PEPS asked me, “What advice do you have for dads in terms of “self care” after the baby comes?” What a tricky question.
I don’t mind telling you…I got a vasectomy a few weeks ago. As far as major medical procedures go, it was actually pretty simple. I was in and out of my appointment in about 20 minutes. But I was uncomfortable for a whole week. A whole week.
I threw myself a pity party or two, and asked my wife and close friends to do the same, but it dawned on me (probably too late) that whatever I was experiencing was nothing compared to the discomfort and disorientation of carrying a human being inside my body for 36+ weeks and then pushing that human through my genital region – or worse, through a surgical incision in my gut – only to have someone ask “How can dad make sure to take care of himself.”
I get it. And I hope you do too…the idea of self-care for dads after the trauma and beauty of birth is a little bit absurd. Still, your baby needs two healthy parents and dads have a unique (to them) responsibility with it comes to the care and feeding of a newborn.
That was my experience. Other dads may be supporting a new family that has welcomed a baby from adoption, or a dad who is one of two dads raising their newborn. But I think as dads we all are going to need to care for ourselves as we care for our new families.
If dads are going to take care of themselves, their family, and their baby, they should focus on three main things:
Stay Involved With Your Family
I’m sure that seems like a no-brainer. But is it? Research suggests that about 67% of couples report a decline in relationship satisfaction after the baby comes. For women that decline shows up at around six months. For men, it’s at about nine months. What happens at nine months for men, I wonder?
Pay attention. If you’re like most men, you’ll begin to withdraw, even if only to turn your attention toward worthy and noble causes. For many of us, our identity as “provider” kicks in and we turn our parenting energy toward work, or the yard, or fantasy football, and somehow, we call that parenting.
The problem is that when we turn toward another priority (and therefore away from our families) it creates a distance that is ultimately harmful to our relationships and to ourselves. Stay connected to your partner and your baby. You can take care of yourself by taking care of them.
Define DAD For Yourself
Think for a minute about the typical sitcom dad. What’s he like? He’s an idiot, right? Homer Simpson and Ted Bundy are the archetypes here, and while they’re certainly dated, these are the examples that many of us had if we grew up in the 80s and 90s.
The other archetype, of course, is your own dad. He might have been awesome. He might have been a disappointment. In either case, it’s hard to separate the idea of “dad” from the example he set. (I’d argue it’s harder to separate from the lousy dad than the father of the year.) Whatever your dad was, he’s not you. And you’re not him.
If you’re interested in taking care of yourself, start by crafting your own definition of “dad”. It doesn’t do any good to measure yourself against a fiction, or even a (perceived) reality. Think for a minute about the dad you want to be. Write it down. There’s no reason you can’t write your own story about what “dad” will be in 2015. And then update it as you learn more and grow as a parent.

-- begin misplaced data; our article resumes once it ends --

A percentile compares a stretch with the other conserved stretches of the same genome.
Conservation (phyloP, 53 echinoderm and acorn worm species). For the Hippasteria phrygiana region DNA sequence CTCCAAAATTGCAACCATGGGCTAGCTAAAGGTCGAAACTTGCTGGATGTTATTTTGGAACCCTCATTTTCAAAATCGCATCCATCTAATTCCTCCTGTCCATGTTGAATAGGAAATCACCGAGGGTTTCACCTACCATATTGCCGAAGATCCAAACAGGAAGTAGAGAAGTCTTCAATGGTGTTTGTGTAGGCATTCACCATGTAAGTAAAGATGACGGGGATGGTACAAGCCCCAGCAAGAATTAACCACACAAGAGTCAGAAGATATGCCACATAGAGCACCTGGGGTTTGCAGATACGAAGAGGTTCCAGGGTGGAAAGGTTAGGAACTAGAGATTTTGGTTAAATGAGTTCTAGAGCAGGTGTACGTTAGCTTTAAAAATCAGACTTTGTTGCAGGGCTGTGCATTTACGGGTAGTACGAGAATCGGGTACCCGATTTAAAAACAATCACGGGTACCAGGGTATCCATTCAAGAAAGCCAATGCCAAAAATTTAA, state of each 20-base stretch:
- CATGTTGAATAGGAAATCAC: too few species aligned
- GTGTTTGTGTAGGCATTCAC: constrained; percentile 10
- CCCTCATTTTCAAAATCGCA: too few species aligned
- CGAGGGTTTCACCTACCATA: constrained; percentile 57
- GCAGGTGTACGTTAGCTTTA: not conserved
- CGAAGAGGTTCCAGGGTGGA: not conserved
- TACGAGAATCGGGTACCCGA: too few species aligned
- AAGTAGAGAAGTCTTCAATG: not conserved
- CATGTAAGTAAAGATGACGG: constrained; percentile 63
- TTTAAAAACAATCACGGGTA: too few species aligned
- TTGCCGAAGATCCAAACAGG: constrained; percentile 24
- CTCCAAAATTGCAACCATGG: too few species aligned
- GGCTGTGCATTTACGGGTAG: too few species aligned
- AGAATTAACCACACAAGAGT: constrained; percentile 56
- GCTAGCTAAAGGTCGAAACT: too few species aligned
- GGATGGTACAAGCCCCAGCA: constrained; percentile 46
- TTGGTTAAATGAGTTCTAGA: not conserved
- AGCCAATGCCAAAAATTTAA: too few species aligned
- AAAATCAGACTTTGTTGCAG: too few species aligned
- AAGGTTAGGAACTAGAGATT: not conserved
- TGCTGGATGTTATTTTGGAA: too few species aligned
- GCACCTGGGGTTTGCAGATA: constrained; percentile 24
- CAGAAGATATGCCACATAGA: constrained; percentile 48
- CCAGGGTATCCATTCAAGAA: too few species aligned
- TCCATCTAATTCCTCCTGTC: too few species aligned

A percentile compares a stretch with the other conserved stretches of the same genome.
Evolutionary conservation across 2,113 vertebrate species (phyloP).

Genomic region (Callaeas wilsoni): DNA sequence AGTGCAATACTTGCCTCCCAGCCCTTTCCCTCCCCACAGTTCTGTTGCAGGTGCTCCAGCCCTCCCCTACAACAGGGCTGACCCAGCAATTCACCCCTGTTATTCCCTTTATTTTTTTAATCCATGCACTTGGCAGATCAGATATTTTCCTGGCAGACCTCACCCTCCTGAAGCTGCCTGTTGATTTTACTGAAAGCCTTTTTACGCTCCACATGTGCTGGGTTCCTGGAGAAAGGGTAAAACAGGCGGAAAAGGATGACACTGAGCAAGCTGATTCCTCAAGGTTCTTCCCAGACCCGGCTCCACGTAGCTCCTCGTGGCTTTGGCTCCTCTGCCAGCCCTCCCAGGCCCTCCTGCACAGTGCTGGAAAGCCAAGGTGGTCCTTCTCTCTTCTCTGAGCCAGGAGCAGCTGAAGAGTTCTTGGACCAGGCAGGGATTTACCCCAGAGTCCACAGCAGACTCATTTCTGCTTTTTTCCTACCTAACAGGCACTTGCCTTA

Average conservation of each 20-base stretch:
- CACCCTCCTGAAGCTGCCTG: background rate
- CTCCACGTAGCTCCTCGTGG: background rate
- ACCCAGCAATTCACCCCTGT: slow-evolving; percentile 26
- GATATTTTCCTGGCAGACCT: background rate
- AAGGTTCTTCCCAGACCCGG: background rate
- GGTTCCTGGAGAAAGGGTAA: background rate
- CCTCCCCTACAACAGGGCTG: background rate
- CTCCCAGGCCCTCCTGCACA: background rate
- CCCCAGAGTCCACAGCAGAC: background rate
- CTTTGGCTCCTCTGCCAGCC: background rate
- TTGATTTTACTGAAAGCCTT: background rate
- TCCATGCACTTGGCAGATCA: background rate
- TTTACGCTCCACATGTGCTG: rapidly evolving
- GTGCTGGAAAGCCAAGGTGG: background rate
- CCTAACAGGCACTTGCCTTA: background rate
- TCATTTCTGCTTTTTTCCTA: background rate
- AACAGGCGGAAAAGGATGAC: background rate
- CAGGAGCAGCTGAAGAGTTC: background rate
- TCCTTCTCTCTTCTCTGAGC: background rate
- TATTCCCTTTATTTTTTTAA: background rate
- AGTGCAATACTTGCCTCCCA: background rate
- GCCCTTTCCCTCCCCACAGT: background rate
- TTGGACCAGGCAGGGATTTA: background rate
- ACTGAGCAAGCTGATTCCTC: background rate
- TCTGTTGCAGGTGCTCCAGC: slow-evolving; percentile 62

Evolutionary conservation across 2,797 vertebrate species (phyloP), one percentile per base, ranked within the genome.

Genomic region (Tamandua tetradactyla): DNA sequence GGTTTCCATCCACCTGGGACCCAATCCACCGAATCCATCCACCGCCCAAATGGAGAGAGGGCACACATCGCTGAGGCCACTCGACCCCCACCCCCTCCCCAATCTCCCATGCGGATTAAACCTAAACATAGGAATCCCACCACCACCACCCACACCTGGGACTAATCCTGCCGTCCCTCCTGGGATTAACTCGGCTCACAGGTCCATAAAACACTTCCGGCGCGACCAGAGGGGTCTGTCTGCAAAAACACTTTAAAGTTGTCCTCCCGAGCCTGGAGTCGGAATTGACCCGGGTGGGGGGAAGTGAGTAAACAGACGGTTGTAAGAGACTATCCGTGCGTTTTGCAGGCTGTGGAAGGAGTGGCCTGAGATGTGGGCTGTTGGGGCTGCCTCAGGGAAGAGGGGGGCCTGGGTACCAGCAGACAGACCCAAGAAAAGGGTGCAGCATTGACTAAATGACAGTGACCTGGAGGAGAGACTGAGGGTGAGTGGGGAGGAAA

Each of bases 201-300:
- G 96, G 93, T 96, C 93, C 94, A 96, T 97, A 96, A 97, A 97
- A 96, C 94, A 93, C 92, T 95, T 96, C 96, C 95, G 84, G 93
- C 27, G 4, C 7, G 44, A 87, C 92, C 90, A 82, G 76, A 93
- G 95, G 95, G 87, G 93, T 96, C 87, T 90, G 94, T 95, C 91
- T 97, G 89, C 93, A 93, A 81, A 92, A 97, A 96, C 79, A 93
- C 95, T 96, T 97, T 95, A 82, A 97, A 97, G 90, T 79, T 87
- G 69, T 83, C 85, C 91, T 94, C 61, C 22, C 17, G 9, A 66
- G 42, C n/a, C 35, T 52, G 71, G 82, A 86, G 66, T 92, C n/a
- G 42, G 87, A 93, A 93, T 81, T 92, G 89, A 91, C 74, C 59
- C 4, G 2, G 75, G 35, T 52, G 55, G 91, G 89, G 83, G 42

Sleep and Exercise
Again, maybe this seems like a no-brainer, but is it? Often babies force moms and dads into unhealthy habits for eating, sleeping, and exercise. But your body needs to stay healthy. The best thing you can do for your body is to make it a priority. (Note: I’m not suggesting it should be the priority, but certainly it needs your attention and intention.)
Did you know that you can survive longer without food or water than you can without sleep? You must make sure you’re getting the rest you need. And I hope it goes without saying, you should make sure your partner is getting the rest they need as well. This will require some creative thinking. But consider that exercise for the brain.
Speaking of exercise, it’s important that you take care of your body. Parenting is a long and difficult journey and you need to make sure that you’re fit for the challenge. It’s enough to take a daily walk or even to be a weekend warrior. You may not be able to maintain your pre-baby routine, but do not let the stress and strain of your new baby keep you from moving. And, one way to stay involved with your family, is to get you all moving together. Studies consistently show that regular sleep and exercise are directly correlated to positive mental health and happiness.
Me. I’m done having kids. But I’m not done with self-care. I can tell you that my best strategy for staying healthy is to stay connected to my kids and my wife, to continually reshape and redefine my idea of what it means to be a dad, and to take care of my body through movement and rest and movement again. When that seems overwhelming, the only other tactic I have is to ask for help.
If you’re struggling to stay connected, engaged, and satisfied, don’t be afraid to seek help from your PEPS group, or a friend, or a therapist. Feel free to shoot me a note…I’ll do what I can to help. Parenting is difficult, but worthy. And the best way for you to take care of your children is to take care of their parents. (That includes you.)
About the Author
Zach is a couples therapist in Seattle, WA and author of the best-selling relationship guide The Relationship Alphabet. He has been happily married for 17 out of 18 years. He and his wife own two children, a mini-van, and most of the silverware they got as wedding presents.
Zach Brittle (firstname.lastname@example.org)